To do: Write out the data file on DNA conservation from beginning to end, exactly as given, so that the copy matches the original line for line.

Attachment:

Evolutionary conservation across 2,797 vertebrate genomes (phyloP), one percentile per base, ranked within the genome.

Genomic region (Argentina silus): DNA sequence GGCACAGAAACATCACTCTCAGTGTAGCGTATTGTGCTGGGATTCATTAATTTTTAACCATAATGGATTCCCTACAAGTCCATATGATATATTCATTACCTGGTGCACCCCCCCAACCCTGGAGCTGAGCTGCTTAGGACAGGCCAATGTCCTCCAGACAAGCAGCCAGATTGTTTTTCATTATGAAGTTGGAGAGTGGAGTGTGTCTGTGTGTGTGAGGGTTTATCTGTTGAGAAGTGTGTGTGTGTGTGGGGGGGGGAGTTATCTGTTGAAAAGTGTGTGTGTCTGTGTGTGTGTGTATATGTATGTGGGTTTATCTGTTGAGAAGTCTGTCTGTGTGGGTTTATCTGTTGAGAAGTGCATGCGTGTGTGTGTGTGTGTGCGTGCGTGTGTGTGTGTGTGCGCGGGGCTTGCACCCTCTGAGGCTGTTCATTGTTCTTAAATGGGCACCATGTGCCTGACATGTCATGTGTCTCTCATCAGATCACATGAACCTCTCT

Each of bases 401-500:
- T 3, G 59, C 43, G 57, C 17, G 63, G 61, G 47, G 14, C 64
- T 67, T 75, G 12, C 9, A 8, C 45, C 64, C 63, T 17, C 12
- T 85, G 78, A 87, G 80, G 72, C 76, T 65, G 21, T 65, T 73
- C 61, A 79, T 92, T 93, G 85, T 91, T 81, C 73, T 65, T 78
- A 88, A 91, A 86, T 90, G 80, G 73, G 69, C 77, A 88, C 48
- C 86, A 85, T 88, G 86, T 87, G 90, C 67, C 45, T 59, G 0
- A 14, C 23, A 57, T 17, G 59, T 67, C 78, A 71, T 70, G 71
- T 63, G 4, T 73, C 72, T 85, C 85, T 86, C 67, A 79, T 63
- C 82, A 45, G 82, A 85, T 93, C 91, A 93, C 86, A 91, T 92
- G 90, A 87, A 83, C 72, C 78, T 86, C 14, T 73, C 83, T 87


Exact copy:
Evolutionary conservation across 2,797 vertebrate genomes (phyloP), one percentile per base, ranked within the genome.

Genomic region (Argentina silus): DNA sequence GGCACAGAAACATCACTCTCAGTGTAGCGTATTGTGCTGGGATTCATTAATTTTTAACCATAATGGATTCCCTACAAGTCCATATGATATATTCATTACCTGGTGCACCCCCCCAACCCTGGAGCTGAGCTGCTTAGGACAGGCCAATGTCCTCCAGACAAGCAGCCAGATTGTTTTTCATTATGAAGTTGGAGAGTGGAGTGTGTCTGTGTGTGTGAGGGTTTATCTGTTGAGAAGTGTGTGTGTGTGTGGGGGGGGGAGTTATCTGTTGAAAAGTGTGTGTGTCTGTGTGTGTGTGTATATGTATGTGGGTTTATCTGTTGAGAAGTCTGTCTGTGTGGGTTTATCTGTTGAGAAGTGCATGCGTGTGTGTGTGTGTGTGCGTGCGTGTGTGTGTGTGTGCGCGGGGCTTGCACCCTCTGAGGCTGTTCATTGTTCTTAAATGGGCACCATGTGCCTGACATGTCATGTGTCTCTCATCAGATCACATGAACCTCTCT

Each of bases 401-500:
- T 3, G 59, C 43, G 57, C 17, G 63, G 61, G 47, G 14, C 64
- T 67, T 75, G 12, C 9, A 8, C 45, C 64, C 63, T 17, C 12
- T 85, G 78, A 87, G 80, G 72, C 76, T 65, G 21, T 65, T 73
- C 61, A 79, T 92, T 93, G 85, T 91, T 81, C 73, T 65, T 78
- A 88, A 91, A 86, T 90, G 80, G 73, G 69, C 77, A 88, C 48
- C 86, A 85, T 88, G 86, T 87, G 90, C 67, C 45, T 59, G 0
- A 14, C 23, A 57, T 17, G 59, T 67, C 78, A 71, T 70, G 71
- T 63, G 4, T 73, C 72, T 85, C 85, T 86, C 67, A 79, T 63
- C 82, A 45, G 82, A 85, T 93, C 91, A 93, C 86, A 91, T 92
- G 90, A 87, A 83, C 72, C 78, T 86, C 14, T 73, C 83, T 87